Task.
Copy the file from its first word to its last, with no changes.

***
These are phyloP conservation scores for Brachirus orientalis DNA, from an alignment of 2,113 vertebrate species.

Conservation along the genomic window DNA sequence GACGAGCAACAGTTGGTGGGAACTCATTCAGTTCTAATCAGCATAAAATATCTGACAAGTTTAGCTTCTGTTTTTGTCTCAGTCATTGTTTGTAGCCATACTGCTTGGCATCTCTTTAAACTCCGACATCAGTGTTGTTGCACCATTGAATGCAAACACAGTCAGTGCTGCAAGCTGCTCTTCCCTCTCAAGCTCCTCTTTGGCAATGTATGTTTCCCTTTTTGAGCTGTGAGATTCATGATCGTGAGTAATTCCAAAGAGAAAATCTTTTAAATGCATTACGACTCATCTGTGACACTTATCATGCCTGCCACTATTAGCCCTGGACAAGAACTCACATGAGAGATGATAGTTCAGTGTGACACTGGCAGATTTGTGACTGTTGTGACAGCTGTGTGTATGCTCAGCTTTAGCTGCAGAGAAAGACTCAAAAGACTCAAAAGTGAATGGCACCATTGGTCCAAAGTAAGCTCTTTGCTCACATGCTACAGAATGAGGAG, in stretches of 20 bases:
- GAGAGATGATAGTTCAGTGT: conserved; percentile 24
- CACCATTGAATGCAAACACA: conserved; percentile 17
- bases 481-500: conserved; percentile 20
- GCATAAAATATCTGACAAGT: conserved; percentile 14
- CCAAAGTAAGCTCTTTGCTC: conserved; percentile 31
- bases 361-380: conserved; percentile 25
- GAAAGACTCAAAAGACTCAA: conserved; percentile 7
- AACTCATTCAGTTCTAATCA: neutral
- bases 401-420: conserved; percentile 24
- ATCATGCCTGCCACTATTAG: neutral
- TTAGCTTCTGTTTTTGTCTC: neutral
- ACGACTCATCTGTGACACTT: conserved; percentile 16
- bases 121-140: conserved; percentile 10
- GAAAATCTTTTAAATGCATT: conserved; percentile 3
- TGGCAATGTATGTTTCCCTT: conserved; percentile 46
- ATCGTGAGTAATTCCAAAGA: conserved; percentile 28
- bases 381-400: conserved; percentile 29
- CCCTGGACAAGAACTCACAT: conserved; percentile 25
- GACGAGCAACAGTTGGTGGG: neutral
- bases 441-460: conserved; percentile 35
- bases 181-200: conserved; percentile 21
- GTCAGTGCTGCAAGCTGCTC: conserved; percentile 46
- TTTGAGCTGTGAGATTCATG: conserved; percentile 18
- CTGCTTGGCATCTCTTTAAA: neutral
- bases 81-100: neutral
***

These are phyloP conservation scores for Brachirus orientalis DNA, from an alignment of 2,113 vertebrate species.

Conservation along the genomic window DNA sequence GACGAGCAACAGTTGGTGGGAACTCATTCAGTTCTAATCAGCATAAAATATCTGACAAGTTTAGCTTCTGTTTTTGTCTCAGTCATTGTTTGTAGCCATACTGCTTGGCATCTCTTTAAACTCCGACATCAGTGTTGTTGCACCATTGAATGCAAACACAGTCAGTGCTGCAAGCTGCTCTTCCCTCTCAAGCTCCTCTTTGGCAATGTATGTTTCCCTTTTTGAGCTGTGAGATTCATGATCGTGAGTAATTCCAAAGAGAAAATCTTTTAAATGCATTACGACTCATCTGTGACACTTATCATGCCTGCCACTATTAGCCCTGGACAAGAACTCACATGAGAGATGATAGTTCAGTGTGACACTGGCAGATTTGTGACTGTTGTGACAGCTGTGTGTATGCTCAGCTTTAGCTGCAGAGAAAGACTCAAAAGACTCAAAAGTGAATGGCACCATTGGTCCAAAGTAAGCTCTTTGCTCACATGCTACAGAATGAGGAG, in stretches of 20 bases:
- GAGAGATGATAGTTCAGTGT: conserved; percentile 24
- CACCATTGAATGCAAACACA: conserved; percentile 17
- bases 481-500: conserved; percentile 20
- GCATAAAATATCTGACAAGT: conserved; percentile 14
- CCAAAGTAAGCTCTTTGCTC: conserved; percentile 31
- bases 361-380: conserved; percentile 25
- GAAAGACTCAAAAGACTCAA: conserved; percentile 7
- AACTCATTCAGTTCTAATCA: neutral
- bases 401-420: conserved; percentile 24
- ATCATGCCTGCCACTATTAG: neutral
- TTAGCTTCTGTTTTTGTCTC: neutral
- ACGACTCATCTGTGACACTT: conserved; percentile 16
- bases 121-140: conserved; percentile 10
- GAAAATCTTTTAAATGCATT: conserved; percentile 3
- TGGCAATGTATGTTTCCCTT: conserved; percentile 46
- ATCGTGAGTAATTCCAAAGA: conserved; percentile 28
- bases 381-400: conserved; percentile 29
- CCCTGGACAAGAACTCACAT: conserved; percentile 25
- GACGAGCAACAGTTGGTGGG: neutral
- bases 441-460: conserved; percentile 35
- bases 181-200: conserved; percentile 21
- GTCAGTGCTGCAAGCTGCTC: conserved; percentile 46
- TTTGAGCTGTGAGATTCATG: conserved; percentile 18
- CTGCTTGGCATCTCTTTAAA: neutral
- bases 81-100: neutral